A "Scottish accent" has confirmed a bird species can only be found in the Scottish Highlands and nowhere else in the world, according to the RSPB.
Debate has raged over the exact lineage of the Scottish crossbill
Debate has raged for years among experts about whether the Scottish crossbill was unique, or a sub-species of the common crossbill.
But the RSPB said its research had reinforced its status as endemic.
It said the bird's distinctive call and the fact young inherited bill size from their parents provided the proof.
The British Ornithologists Union has classed the Scottish crossbill as a separate and distinct species since 1980.
However, the RSPB admitted to having been sceptical in the past and had cited a lack of scientific evidence to back up its endemic status.
DNA tests had shown the Scottish crossbill, common crossbill and parrot crossbill - which visits from Europe - to be genetically similar.
The results of long-running research has now found, according to the RSPB, that the Scottish variety is a distinct species of its own.
The society said it had a "Scottish accent", or call, which it uses to attract a mate from among other Scottish crossbills.
The different calls of crossbills were distinguished by sonograms, or sound pictures, made up from recordings.
RSPB Scotland's senior researcher Dr Ron Summers, who led the study, said: "The question of whether the Scottish crossbill is a distinct species, and therefore endemic to the UK, has vexed the ornithological world for many years and split the bird watching community.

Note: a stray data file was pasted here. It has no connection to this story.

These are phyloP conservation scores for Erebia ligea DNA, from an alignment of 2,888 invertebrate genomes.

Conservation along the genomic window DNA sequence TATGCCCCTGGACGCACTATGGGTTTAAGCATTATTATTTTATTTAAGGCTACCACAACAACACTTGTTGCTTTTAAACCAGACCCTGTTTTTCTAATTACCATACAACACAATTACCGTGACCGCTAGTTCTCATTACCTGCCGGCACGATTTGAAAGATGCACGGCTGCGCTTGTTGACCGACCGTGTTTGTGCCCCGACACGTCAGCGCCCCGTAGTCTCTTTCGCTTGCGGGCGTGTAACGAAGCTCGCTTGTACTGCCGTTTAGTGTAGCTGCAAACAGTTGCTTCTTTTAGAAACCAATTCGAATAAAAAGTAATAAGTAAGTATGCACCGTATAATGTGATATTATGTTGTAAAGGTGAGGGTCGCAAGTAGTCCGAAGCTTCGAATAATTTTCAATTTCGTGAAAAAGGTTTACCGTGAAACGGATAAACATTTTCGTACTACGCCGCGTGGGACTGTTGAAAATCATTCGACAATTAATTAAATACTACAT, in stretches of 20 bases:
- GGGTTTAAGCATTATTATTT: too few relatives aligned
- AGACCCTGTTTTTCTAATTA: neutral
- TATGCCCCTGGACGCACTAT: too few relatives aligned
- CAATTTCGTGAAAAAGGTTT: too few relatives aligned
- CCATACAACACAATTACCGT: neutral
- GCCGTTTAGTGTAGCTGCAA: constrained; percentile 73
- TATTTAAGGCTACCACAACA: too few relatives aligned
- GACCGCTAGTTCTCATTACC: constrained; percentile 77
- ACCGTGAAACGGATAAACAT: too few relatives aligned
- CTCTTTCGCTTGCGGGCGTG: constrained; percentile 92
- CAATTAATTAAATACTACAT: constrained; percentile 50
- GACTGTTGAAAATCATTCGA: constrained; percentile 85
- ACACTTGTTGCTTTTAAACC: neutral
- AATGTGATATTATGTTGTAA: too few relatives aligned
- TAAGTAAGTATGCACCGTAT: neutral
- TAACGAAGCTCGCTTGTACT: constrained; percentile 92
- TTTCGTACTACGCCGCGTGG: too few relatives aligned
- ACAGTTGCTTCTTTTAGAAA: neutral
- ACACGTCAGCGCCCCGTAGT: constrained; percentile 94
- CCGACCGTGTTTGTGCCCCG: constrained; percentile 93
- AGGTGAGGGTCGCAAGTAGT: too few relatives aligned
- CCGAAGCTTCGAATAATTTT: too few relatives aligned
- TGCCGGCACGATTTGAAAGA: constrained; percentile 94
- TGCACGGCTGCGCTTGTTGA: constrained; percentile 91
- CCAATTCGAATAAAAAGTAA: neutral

"This research proves that the UK is lucky enough to have a unique bird species that occurs here and nowhere else - and this is our only one."
The crossbill uses its unusual beak for extracting pine seeds
Dr Jeremy Wilson, head of research for RSPB Scotland, added: "Clarifying the status of the Scottish crossbill as a distinct species, and devising a survey method based on the bird's calls are exciting steps forward.
"We hope to carry out the first full survey of the numbers and distribution of Scottish crossbills in 2008, after which we will be better placed to understand how best to manage conifer woodlands in Scotland to secure the future of a bird found nowhere else in the world."
The Scottish crossbill uses its unusual shaped beak to prise pine seeds from tree cones.
The RSPB said the species could only be found in native pine forests in the Highlands.
Loch Garten at Abernethy, near Aviemore, is listed as one of the best places to see them.
Other birds - like the St Kilda wren, the red grouse, and some thrushes and starlings that are found in the Western and Northern Isles - are currently regarded as sub-species.
They may also in fact be separate species.
But so far not enough work has been done to convince scientists of their claim to that title.